The flowability of finished (heat treated and deoxidized) powders was measured by a die fill test. This test very closely mimics the conditions under which capacitor manufacturers use tantalum powder. A hopper filled with 40 g of tantalum powder is passed over 10 holes with 0.125-inch diameter which are spaced 1 inch from each other in a row using an even 2 second pass. The weight of the powder that fills the 10 holes is measured after each pass. This process is continued until the hopper is empty. The average rate in mg/s is computed by regression analysis. For high capacitance powders a die fill rate of 130 to 150 mg/s is preferable with higher die fill rates being more preferred. Table 7 below compares the die fill flow rate of powders made with the present invention and conventional powder. Because the die fill rate depends on the specific charge of the powder (it is lower for powders with high specific charge), powders with similar specific charge are compared in Table 6 and graphed in FIG. 11. The die flow rates are also graphed at varying BET values in FIG. 9.
TABLE 6______________________________________ Specific Charge Die Fill Rate after (CV/g) Die Fill Rate screening 20%*Powder 1F-V/g mg/s mg/s______________________________________Comparative 37900 50 86ExampleA3-BDH1M 39671 160 --A3-BDH1MS 39671 -- 634A3-BDH2M 40455 63 --A3-BDH2MS 40455 -- 345ComparativeExample 34000 55 125A3-BDH3M 31985 632 Insufficient fines to screen______________________________________ (*): -500 Mesh removed via screening
For conventional powders, one way to improve the flow has been screening out fines. Such improvements are only modest, however, as seen in Table 6 above. The effect of screening the powders produced by the process of the present invention was also evaluated. It is discovered that the flow performance of the comminuted powders of the present invention can be improved by a small amount of screening. Table 6 above shows the flow improvement obtained by screening on an as-comminuted particle size distribution. The fine "tail" of this distribution can be removed by screening, leaving behind a true unimodal and narrow particle size distribution, as shown in FIG. 6, with greatly enhanced flow.
An additional advantage is realized in the yield which results when screening finished powders according to the present invention. As can be seen from FIG. 4, which shows the size distributions of unscreened finished powders, because finished powders according to the present invention have a fine "tail" which constitutes a small volume percentage of the entire distribution, a larger yield of usable powder remains after screening. In contrast, the process of screening a conventional finished powder having a polydispersed size distribution removes a larger amount of powder when screened to the same mesh sizes. Furthermore, even after screening a conventional powder to the same mesh size, the size distribution of the remaining powder is still not as narrow as that which results from screened powders according to the present invention.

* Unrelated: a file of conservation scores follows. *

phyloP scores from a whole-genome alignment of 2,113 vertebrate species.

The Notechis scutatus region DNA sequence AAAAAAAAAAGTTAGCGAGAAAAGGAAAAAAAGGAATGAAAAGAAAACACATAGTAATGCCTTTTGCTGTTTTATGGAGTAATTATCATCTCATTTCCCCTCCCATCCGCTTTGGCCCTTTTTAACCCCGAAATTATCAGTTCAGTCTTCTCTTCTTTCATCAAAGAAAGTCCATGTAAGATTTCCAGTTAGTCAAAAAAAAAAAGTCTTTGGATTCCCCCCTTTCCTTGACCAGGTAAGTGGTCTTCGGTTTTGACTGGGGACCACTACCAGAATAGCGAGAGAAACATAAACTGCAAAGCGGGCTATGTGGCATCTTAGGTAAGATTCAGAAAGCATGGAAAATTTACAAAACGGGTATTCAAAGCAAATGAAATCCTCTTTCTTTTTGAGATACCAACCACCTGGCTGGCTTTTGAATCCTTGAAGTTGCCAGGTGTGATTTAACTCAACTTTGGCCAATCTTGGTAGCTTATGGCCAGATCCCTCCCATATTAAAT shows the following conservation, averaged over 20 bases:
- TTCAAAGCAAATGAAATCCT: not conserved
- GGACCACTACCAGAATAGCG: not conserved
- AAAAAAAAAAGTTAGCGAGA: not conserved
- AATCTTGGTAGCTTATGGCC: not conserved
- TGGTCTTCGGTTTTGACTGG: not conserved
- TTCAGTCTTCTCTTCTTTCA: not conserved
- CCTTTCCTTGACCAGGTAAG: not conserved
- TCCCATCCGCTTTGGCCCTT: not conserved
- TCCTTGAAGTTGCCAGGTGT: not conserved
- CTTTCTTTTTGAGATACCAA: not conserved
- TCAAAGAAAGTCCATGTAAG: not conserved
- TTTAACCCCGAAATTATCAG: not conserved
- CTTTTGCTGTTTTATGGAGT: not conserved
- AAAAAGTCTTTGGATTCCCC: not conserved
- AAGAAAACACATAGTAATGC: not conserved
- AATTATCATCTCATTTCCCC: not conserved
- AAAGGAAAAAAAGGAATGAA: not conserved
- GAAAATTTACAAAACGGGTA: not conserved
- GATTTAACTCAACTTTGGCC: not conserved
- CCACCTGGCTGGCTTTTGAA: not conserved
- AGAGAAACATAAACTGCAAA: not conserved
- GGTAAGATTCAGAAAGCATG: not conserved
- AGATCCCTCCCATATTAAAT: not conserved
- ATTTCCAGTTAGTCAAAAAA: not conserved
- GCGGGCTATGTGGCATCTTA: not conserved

The specific charge of a powder is an important aspect of a powder which is to be used in the manufacture of capacitors. Although specific charge is commonly denoted by the designation "CV/cc" and is expressed in units of "μF-V/cc," those skilled in the art will recognize that the designation "CV/g," commonly used by powder manufacturers, may also be utilized and that designation is expressed in units of "μF-V/g."
In order to evaluate the performance of the powders of the present invention, rectangular capacitor anodes (3.21 mm×3.21 mm×1.36 mm and 70 mg) were produced by compressing tantalum powder produced in accordance with the present invention into pellets, with wire electrodes, to a density of between 5 to 7 g/cc green density and sintering the pellets at a temperature between 1300 to 1500° C. for 10 minutes under vacuum to produce a porous sintered body having uniform open pores. The porous body was then anodized by submersing the body in 0.1 volume % phosphoric acid while applying a voltage of 50 to 100 volts. The anodes, after anodizing, rinsing, and drying, were first tested for electrical leakage. A 10 volume % phosphoric acid test solution was used. The anodes were immersed in the test solution to the top of the anode and a voltage of 70% of the final formation voltage (i.e., 35 volts if it was anodized at 50 volts) was applied for 2 minutes after which the electrical leakage was measured. After the electrical leakage measurements were completed, the specific charge was measured on the anode employing a type 1611B General Radio Capacitance Test Bridge. The capacitors produced from powders according to the present invention using a 50 V formation voltage typically ranged from 20,000 μF-V to 50,000 μF-V.